Tampa Bay Lightning

Sami Salo looks forward to stopping at nothing less than a championship with Lightning

The new Bolts defenseman sits down for an exclusive interview with TampaBayLightning.com

Wednesday, 07.18.2012 / 6:49 PM / Best of the Web
By Peter Pupello  - Lightning Beat Reporter
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Sami Salo looks forward to stopping at nothing less than a championship with Lightning
Sami Salo looks forward to stopping at nothing less than a championship with Lightning

Forgive Sami Salo if it sounds as if he is getting a bit too far ahead of himself too soon.

The Lightning defenseman, in town this week to meet the media and to take care of some personal matters, has been a member of the organization for a mere 18 days, but that alone hasn’t at all deterred him from setting some pretty lofty goals for both himself and the team as the upcoming 2012-13 season rapidly approaches.

“The only thing I want to do,” Salo said, “is win.”

Chock it up to say that Salo, 37, has some big plans in store.

Signed as a free agent on July 1, the 6-foot-3, 212-pound native of Finland is among several players in a group that also includes forward Benoit Pouliot, defenseman Matt Carle, and goaltender Anders Lindback, each of whom were acquired to help lead the Lightning to a Stanley Cup championship.

Aside from providing reason for the Lightning to be primed for success soon down the road, the transactions engineered by general manager Steve Yzerman also proved in part to be largely responsible for Salo’s decision to come to Tampa Bay, perhaps more so than the climate or even his familiarity with long-time friend and former Vancouver Canucks teammate Mattias Ohlund.

“I was looking for a team that appeared on the verge of winning a Stanley Cup, which obviously is every player’s dream,” Salo said. “It seemed like a good fit for me and my family, as well as a great organization and a great city to live in. In talking with Steve Yzerman, I got the picture that this is a team that has a chance to win.”

As Salo recalled, it wasn’t long ago when the Bolts nearly at least appeared in the Stanley Cup Finals, and who would have faced off against Salo’s Canucks had the Lightning made it that far.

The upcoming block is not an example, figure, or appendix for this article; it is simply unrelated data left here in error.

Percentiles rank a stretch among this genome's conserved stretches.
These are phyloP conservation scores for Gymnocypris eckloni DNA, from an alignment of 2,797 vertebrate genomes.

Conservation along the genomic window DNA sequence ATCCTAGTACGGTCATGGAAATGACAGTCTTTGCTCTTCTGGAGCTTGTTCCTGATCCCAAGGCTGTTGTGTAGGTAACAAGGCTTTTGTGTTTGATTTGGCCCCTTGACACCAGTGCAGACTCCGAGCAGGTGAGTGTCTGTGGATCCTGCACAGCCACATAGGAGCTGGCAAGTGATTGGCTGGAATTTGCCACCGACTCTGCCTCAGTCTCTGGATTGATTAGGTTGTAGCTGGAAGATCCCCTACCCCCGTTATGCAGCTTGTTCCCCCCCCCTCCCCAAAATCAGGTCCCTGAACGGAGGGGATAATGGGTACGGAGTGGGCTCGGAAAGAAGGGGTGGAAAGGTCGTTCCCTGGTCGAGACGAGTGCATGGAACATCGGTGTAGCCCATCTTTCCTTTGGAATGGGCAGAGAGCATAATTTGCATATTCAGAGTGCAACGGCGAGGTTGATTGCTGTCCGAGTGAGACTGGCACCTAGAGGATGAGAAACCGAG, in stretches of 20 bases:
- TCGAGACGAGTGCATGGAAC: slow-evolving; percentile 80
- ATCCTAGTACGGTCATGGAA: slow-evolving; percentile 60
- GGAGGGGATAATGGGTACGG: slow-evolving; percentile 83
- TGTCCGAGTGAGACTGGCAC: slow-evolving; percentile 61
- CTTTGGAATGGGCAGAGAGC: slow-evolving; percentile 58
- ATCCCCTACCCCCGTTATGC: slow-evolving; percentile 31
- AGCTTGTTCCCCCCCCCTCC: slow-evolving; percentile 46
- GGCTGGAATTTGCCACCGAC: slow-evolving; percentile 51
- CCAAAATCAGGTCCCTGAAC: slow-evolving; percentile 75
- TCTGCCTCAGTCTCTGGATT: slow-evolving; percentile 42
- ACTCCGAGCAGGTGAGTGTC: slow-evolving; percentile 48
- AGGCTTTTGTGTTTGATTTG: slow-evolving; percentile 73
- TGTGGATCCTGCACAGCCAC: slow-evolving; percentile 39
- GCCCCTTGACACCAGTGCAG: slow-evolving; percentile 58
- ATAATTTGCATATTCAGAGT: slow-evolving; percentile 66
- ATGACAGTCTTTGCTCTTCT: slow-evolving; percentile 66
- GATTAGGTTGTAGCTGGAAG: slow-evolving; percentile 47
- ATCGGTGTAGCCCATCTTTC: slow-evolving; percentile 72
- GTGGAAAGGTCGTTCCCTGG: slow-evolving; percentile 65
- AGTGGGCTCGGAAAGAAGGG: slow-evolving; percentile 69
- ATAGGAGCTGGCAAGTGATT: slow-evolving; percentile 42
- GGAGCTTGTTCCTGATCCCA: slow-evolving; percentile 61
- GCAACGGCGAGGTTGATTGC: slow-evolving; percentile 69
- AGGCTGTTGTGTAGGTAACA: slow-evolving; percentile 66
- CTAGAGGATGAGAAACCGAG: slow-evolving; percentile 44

Salo, of course, fell short in his quest as Vancouver fell to the eventual-champion Boston Bruins in seven games, but the memories nonetheless of which team fought the Bruins tooth-and-nail before Boston emerged out of the Eastern Conference have him optimistic about his new opportunity.

“They were in the same situation as us in Vancouver, except we were able to move on after the Western Conference Finals,” Salo added. “But it’s pretty much the same group that they have here, and I think this team has a lot of potential. It’s always hard to analyze where teams went wrong in the end, but it’s usually just some minor tweaks that need to be made in order to take that next step.”

It appears that Yzerman has come through on his end, to which Salo is a part.

With the future of Ohlund still unknown, Salo provides the same veteran presence on the ice, and that of an anchor on the blue line, that was simply lacking all of last season in Ohlund’s absence as a result of an injury that caused him to miss all 82 of the team’s regular-season games.

And, in addition to boasting a right-handed shot that could prove useful on the power play, it would not be a stretch to think that Salo could serve as a model to mentor the Bolts’ young defensive core that comprises Keith Aulie, Victor Hedman, Brian Lee and Brendan Mikkelson, each of whom are no older than 25.

Coupled with the addition of Carle on defense, his job in serving as a stalwart behind the Lightning blue line should also further be facilitated by the acquisition of Lindback, whom Salo called “a really good goalie.”

“When he was in Nashville, I had a chance to play against him quite a few times when I was with Vancouver, and he’s very similar to [Pekka] Rinne,” Salo said. “I think he can really help this team.”

With that said, Salo affirmed his belief that the Lightning are now in a strong position to make a serious run for the Stanley Cup.

And as he put it, “at my age, being here at the later part of my career, that’s what you play for.”